As for muscle mass, you certainly want to be fit, but its lean mass is what you want, not bulk. So not much need for steroids. 

As for cardio, it's not as if you go into anaerobic deficit for sustained periods. So blood doping is not really that helpful for performance. Same for the altitude training.  

Bottom line, the doping and steroids have marginal benefit in this space and drugs meant to increase energy and alertness lead to as much downside as benefit. Far better to make sure you are disciplined about sleep management and nutrition. 

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Thank you RM for your real world, experienced analysis. And well done again.

 

 

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What about offshore events that (at least for the pro boats) last about one to three days, like Sidney to Hobart or Fastnet? This is exactly the time span you can very well stay up on amphetamine / amphetaminil / methamphetamine / modafinil / cocaine / teophyllin / whatthefuckningine? No need for a watch system, one crew will do it all the way. The "crash" (sleep 24 hrs and awake with a hangover) can very well happen onshore.

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On 12/18/2018 at 11:17 AM, The Q said:

Of course if you are "Susceptible to Malignant Hyperpyrexia under Anaethesia",  just getting a small dose of many of the things above is a death sentence.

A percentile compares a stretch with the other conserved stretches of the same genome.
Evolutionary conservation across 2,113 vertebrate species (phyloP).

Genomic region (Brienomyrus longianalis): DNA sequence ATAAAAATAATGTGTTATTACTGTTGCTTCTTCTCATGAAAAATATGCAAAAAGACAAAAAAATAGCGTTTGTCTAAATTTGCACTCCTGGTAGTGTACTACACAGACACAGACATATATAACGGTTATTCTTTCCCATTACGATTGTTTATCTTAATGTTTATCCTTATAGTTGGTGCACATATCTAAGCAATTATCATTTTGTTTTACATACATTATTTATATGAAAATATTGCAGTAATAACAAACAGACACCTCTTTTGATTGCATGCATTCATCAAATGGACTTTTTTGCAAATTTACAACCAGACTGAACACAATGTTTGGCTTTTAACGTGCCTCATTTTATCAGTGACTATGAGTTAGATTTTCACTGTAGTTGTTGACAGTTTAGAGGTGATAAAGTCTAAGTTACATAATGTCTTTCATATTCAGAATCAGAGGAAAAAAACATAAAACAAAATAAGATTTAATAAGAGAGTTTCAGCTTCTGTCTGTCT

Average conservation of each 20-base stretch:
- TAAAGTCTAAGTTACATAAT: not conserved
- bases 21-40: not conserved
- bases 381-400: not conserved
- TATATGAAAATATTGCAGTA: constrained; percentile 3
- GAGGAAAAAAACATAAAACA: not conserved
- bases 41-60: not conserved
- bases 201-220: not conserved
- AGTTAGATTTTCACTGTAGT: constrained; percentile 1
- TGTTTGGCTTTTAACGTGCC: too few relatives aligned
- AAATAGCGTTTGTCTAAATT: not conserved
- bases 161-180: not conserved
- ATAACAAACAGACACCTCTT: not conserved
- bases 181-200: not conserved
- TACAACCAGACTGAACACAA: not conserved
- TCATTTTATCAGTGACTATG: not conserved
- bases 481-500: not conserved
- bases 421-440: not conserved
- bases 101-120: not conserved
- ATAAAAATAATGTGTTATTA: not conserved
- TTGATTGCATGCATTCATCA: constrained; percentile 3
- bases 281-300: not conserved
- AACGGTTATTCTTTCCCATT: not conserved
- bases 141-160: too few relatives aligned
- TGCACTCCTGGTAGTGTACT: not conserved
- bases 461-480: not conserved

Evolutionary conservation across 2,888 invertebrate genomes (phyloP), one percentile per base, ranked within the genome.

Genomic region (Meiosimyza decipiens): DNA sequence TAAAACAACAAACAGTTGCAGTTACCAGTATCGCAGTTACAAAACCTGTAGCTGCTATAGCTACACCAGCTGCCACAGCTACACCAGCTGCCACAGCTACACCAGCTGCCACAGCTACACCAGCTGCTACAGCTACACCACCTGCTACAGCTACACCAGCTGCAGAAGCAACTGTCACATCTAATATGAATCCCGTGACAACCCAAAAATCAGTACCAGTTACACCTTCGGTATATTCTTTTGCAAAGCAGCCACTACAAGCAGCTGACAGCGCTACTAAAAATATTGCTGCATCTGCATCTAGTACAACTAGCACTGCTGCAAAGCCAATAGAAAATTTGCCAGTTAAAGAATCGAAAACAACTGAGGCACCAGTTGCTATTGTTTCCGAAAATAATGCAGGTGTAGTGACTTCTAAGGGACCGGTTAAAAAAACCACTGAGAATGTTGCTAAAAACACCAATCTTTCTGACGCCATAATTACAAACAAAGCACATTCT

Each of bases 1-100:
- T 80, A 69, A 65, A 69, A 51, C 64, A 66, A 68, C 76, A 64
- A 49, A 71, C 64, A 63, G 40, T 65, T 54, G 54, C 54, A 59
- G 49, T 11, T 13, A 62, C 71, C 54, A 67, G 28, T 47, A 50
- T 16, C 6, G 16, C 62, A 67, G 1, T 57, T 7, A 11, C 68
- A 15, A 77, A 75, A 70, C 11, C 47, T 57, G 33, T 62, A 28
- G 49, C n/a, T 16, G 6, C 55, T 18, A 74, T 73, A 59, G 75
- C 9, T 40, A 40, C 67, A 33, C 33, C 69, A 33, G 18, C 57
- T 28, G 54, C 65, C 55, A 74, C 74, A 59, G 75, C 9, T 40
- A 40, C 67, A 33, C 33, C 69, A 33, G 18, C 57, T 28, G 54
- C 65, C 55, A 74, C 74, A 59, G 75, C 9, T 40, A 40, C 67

So don't use any of the above near me unless you want to explain why you have a dead crewman..

MH only occurs after exposure to volatile anaesthetic agents (Sevoflurane etc) and Suxamethonium (Scoline)

What you are describing is probably Neuroleptic malignant syndrome - different but equally fatal!

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i guess some offshore races are just too long.... a big up/ long period of being awake leads to a big down/ long time of sleep.

both are unwanted results...

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Just now, daan62 said:

i guess some offshore races are just too long.... a big up/ long period of being awake leads to a big down/ long time of sleep.

both are unwanted results...

then again... amphetamine use in de second world war... it worked for quite some time...

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Regarding RM's comments on Caffeine, above.   Here is what I wrote about it in my paper on meal planning for improved performance in singlehanded sailing.  I'll gladly send the whole paper to anyone or pm's me with their email address:

 

Coffee is a contentious issue for sailors. Many singlehanders do not take any caffeine during a
race as a matter of principle. However, significant research has shown that this attitude might be
mistaken. 

Sharwood et al completed a lengthy study on long-haul truck drivers in Australia. The results